Following the elections on 7 October, Brazil is in great danger from the point of view of millions of workers, peasants, youth, women, black and indigenous people, LGBT people and all the exploited and oppressed.
The growth of Jair Bolsonaro in the Presidential elections and the election of many of his allies to the national congress and in various state congresses represents a strengthening of the forces of backwardness, authoritarianism, attacks on rights and barbarism.
This is all covered by a mask of “novelty” and “freshness”, and of rejection of the political system and firmness in the face of chaos. It is a total farce!
However, this battle is not over, and we can still win! Liberdade, Socialismo e Revolução (Freedom, Socialism and Revolution – CWI in Brazil), our current in PSOL (the broad left Party of Socialism and Liberty) places itself firmly in the struggle to defeat the far-right, in the ballot box and in the streets.
All possible forces must be mobilised to defeat Jair Bolsonaro in the second round of Presidential elections on 28 October.
This means a vote – a critical vote – for Fernando Haddad, but also the mobilisation of the workers and social movements to win the hearts and minds of the country against the threat of the far right.
This struggle will not end in the second round, but will be decisive in the whole coming period. A firm and coherent stand on this fundamental question will also be key to another fundamental task: the re-building of a mass socialist Left in Brazil.
LSR is taking up its position on these battle fronts.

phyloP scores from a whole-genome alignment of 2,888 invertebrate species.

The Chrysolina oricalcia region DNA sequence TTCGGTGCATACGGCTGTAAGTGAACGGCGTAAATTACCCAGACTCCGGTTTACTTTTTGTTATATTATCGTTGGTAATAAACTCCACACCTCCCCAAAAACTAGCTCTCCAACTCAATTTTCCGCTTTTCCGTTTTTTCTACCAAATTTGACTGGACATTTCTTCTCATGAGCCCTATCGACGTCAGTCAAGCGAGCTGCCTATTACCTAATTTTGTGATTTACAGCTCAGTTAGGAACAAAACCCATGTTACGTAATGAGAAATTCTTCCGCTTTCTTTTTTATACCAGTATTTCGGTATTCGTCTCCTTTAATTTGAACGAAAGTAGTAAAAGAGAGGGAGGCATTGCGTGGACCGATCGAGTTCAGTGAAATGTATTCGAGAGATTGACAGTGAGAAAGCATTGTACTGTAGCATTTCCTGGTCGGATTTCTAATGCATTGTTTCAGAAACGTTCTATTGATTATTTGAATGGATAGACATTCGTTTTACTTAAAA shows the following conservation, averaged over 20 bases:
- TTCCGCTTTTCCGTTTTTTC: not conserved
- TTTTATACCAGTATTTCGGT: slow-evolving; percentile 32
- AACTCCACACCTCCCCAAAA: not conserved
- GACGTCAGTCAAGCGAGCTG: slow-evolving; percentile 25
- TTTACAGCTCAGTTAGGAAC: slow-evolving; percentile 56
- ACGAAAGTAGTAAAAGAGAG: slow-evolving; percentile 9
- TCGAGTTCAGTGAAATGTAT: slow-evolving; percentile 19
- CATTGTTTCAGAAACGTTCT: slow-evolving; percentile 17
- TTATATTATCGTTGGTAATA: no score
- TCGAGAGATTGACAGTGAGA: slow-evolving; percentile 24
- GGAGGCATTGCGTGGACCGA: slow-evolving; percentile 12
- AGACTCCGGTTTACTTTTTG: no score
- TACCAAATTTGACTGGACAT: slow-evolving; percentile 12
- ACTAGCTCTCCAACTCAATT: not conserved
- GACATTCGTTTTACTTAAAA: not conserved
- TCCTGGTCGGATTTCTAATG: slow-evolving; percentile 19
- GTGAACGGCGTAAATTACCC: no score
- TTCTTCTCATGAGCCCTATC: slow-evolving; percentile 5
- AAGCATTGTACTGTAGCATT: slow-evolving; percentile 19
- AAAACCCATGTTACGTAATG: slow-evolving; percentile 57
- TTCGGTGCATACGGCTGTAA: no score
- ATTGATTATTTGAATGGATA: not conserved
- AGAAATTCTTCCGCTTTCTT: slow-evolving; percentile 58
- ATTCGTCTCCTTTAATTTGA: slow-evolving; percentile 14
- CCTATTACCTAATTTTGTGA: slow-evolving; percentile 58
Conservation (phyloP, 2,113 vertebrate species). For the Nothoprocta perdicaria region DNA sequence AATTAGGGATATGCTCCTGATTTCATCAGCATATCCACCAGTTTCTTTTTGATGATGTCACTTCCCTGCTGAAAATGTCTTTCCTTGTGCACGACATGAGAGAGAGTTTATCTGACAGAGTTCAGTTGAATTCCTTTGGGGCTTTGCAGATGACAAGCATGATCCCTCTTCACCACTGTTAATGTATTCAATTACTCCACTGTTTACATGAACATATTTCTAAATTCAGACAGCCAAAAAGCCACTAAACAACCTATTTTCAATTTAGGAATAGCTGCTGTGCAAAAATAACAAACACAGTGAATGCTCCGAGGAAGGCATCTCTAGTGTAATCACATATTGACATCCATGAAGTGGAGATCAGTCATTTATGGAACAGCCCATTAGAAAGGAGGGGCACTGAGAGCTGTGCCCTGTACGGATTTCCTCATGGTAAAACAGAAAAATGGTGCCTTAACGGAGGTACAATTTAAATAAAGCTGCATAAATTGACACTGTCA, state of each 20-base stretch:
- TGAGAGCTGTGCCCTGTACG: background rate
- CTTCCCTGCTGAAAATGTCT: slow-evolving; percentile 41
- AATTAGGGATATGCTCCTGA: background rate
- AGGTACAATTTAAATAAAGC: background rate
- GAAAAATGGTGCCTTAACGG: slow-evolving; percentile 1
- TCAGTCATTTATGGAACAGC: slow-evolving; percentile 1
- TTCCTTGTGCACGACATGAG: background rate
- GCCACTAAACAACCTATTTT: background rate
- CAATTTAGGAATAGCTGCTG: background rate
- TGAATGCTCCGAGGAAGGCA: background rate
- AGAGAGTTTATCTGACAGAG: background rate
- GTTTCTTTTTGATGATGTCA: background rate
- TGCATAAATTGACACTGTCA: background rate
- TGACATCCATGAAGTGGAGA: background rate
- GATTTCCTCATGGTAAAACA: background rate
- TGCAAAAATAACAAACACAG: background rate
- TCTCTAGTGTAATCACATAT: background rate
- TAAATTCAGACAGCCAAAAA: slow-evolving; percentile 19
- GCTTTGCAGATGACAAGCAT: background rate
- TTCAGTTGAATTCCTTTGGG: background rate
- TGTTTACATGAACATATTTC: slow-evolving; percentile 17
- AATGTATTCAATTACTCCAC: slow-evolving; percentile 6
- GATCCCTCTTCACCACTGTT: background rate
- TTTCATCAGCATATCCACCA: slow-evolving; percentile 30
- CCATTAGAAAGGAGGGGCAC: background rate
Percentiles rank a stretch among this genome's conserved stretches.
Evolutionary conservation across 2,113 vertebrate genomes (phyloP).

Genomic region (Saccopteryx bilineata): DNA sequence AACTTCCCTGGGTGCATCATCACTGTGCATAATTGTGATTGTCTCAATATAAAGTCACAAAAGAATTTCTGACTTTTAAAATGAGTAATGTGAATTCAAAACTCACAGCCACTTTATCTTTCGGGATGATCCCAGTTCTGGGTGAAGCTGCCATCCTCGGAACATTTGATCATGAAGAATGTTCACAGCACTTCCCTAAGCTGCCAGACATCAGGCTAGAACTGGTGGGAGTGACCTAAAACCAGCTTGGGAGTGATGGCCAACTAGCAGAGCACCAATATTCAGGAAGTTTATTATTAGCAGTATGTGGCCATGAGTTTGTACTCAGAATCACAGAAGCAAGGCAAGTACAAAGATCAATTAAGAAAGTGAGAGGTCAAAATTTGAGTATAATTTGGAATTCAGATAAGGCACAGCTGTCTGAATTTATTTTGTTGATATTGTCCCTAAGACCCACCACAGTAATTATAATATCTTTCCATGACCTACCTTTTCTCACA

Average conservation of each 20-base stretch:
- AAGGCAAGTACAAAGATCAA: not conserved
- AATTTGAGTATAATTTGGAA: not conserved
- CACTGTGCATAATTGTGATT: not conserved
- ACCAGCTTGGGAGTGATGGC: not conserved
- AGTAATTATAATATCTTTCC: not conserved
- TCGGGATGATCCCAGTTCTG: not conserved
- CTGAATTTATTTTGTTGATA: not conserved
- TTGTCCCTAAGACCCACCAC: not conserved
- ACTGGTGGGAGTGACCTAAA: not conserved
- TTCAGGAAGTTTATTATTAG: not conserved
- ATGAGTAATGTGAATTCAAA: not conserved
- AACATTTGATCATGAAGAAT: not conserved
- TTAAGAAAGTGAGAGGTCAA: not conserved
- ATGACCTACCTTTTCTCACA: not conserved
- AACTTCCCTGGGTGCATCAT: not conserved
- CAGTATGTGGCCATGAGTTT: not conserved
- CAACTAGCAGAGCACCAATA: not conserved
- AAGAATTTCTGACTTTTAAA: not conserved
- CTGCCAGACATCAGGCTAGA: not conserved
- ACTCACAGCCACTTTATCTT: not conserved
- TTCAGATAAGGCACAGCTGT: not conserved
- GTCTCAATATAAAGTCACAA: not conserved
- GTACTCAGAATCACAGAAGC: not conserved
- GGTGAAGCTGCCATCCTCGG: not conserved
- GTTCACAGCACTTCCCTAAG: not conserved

What does Bolsonaro represent?
Bolsonaro is a defender of the dictatorship and its repression, including systematic torture. He is radically opposed to all advances in the rights of the most oppressed in society, such as women, black people and LGBT people.
His positions consciously stimulate violence against these oppressed people, worsening an already barbaric situation.
Brazil is one of the worst countries for violence against women and LGBT people. There is a genuine genocide of young black people in the periphery of the big cities. Murders of activists, especially indigenous activists defending the environment, are systematic in Brazil. The barbaric murder of Marielle Franco, PSOL councillor in Rio de Janeiro, and Anderson Gomes, showed how this is worsening. With Bolsonaro it is getting even worse.
The social and economic policy which Bolsonaro defends would deeply worsen the situation of the vast majority of the population. Together with his possible future Finance Minister, Paolo Guedes, and Vice President, General Mourao, they defend a radical withdrawal of workers’ rights (such as the “13th month” salary payment) and the total precariousness of work, all in the name of big capital.
They defend radical spending cuts which will deeply affect health and education. This includes privatisation of state institutions and the handing over of national property to foreign capital.
This will mean the deepening of the already hated agenda of Temer, finally approving Temer’s pension counter-reform and complying with the freezing of spending for 20 years which is enshrined in Temer’s 95th amendment to the constitution.
Bolsonaro represents the unity of radical neoliberal policies and proto-fascist practices, the worst possible combination for the vast majority.
However, it was not this programme of brutal attacks which was voted for by most voters. The majority of Brazilians remain opposed to the labour reform, the freezing of spending, privatisations and the pension reform.
A recent Datafolha opinion poll showed that 69% of Brazilians think democracy is the best form of government. Those who said that in certain circumstances a dictatorship is better were 12%.
This authoritarian, ultra-liberal anti-working class programme must be denounced at all times and via all means. The contradiction between what part of the electorate expects and what the far right has to offer must be exposed.
Confusion in consciousness and the lack of alternatives
An important part of Bolsonaro’s vote comes from a social and economic elite which has learned its whole life to hate the poor, black people, women, North-Easterners and LGBT people.